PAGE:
This happened up to a point in Gouta and other places. Fear and repression imposed by terrorists on the locals resulted in bakeries being closed and bread if available, was available on the black market.    

It was a ploy used by terrorists in that area to push the people to the very edge of the precipice where jumping over the edge would be easier than living on the edge.

The Syrian government was well aware of what was happening  and tried to overcome this problem and they succeeded partly. It should be noted at this point that Syrian bread is incredibly cheap. Ten loaves cost fifty Syrian liras the equivalent of ten cents- one tenth of a dollar. The reason is that the government heavily subsidizes bread in that it subsidizes flour and it subsidizes the fuel used to work the ovens. Had the government not heavily subsidized bread the ten loaves  would have cost approximately 350 Syrian liras that is the equivalent to 70 cents- still cheap by world standards but difficult for a certain class of Syrians. To overcome the problem of the siege imposed by armed groups on certain areas the government decided to continue to allow subsidized flour and subsidized fuel to enter to these areas. Government bakeries were of course shut down by terrorists, but private bakeries (all with a government license) still operated -hence the irony- the very same terrorists who shut down government bakeries now ate from private owned bakeries bread subsidized by the government.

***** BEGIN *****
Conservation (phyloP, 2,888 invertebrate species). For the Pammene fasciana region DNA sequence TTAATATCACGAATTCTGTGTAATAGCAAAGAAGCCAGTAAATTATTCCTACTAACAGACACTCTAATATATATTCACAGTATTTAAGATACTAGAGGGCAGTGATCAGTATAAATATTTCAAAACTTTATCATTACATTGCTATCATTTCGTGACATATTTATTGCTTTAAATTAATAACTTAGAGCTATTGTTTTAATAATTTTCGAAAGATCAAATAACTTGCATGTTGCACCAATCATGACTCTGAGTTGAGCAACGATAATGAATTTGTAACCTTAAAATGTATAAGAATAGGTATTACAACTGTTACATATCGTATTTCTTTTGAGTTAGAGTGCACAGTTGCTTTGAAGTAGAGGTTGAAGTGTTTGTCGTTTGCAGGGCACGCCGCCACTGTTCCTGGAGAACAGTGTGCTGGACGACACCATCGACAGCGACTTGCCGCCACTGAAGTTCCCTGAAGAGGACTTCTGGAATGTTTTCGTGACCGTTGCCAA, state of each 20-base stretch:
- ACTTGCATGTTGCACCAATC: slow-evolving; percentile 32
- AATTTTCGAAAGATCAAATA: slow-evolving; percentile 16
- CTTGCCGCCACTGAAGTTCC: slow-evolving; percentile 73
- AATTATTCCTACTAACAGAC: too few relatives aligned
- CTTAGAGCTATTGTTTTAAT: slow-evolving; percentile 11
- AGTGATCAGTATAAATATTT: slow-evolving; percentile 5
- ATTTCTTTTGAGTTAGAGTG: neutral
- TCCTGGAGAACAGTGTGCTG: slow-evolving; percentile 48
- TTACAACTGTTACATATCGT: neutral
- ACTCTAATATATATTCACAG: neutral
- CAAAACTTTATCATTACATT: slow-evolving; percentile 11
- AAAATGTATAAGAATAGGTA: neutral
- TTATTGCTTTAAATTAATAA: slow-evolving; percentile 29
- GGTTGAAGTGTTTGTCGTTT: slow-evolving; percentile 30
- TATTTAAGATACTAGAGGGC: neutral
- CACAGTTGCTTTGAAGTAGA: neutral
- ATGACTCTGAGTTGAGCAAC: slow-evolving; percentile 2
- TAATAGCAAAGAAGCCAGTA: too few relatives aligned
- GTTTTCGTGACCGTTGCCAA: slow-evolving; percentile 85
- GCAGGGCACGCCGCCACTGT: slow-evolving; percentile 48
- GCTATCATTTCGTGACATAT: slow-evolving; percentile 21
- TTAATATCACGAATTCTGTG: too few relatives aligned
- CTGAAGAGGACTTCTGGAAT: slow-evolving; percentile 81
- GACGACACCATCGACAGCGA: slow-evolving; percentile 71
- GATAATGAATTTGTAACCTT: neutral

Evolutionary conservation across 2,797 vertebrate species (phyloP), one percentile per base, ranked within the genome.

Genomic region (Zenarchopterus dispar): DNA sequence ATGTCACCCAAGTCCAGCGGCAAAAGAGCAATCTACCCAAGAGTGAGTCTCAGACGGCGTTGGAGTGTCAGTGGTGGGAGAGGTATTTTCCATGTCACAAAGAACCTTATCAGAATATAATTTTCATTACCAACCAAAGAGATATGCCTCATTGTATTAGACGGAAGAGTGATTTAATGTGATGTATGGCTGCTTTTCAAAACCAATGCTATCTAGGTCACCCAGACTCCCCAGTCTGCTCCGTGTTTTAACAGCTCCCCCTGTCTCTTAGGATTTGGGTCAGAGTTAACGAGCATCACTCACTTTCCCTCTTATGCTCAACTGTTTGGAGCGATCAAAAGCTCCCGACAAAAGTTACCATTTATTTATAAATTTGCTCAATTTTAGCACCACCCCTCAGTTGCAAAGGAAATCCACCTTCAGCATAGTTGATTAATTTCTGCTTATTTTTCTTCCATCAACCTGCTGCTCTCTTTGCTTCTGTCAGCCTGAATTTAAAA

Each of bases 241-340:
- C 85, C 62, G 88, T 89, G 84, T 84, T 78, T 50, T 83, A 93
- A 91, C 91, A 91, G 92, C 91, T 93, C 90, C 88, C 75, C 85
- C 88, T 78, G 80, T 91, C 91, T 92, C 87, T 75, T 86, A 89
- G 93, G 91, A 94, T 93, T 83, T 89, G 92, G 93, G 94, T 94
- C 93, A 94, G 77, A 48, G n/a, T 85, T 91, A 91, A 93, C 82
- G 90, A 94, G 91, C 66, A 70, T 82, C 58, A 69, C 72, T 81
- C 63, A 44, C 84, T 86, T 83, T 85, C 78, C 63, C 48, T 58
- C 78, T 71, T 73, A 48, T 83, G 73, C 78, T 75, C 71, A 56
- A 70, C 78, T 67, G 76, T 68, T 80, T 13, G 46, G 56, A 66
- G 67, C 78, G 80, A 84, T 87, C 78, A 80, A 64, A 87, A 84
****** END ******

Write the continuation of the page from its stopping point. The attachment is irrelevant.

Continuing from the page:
However sometimes the subsidies never reached those terrorist besieged areas, for the flour and fuel were stolen by  terrorists and sold for exorbitant prices. Civilians became gaunt while the terrorists grew in size looking beefy as is obvious in all film material that shows them. It was these discontented civilians that played a role in ousting the terrorists who had hungered them.

During the crisis that started in 2011 the government had to ration many items but bread was never one of them. On the contrary more bakeries were opened and additional shifts were introduced so that bakeries stayed open more hours. Up till today Syria remains one of the cheapest countries in the world when it comes to the price of bread – and so reinforcing support from local populations.

And so bread a symbol of the word of God, of fecundity and normality was rarely absent from a Syria torn by a war, carried out on it, by Takfiri terrorists. 

Reem Haddad

Editor in Chief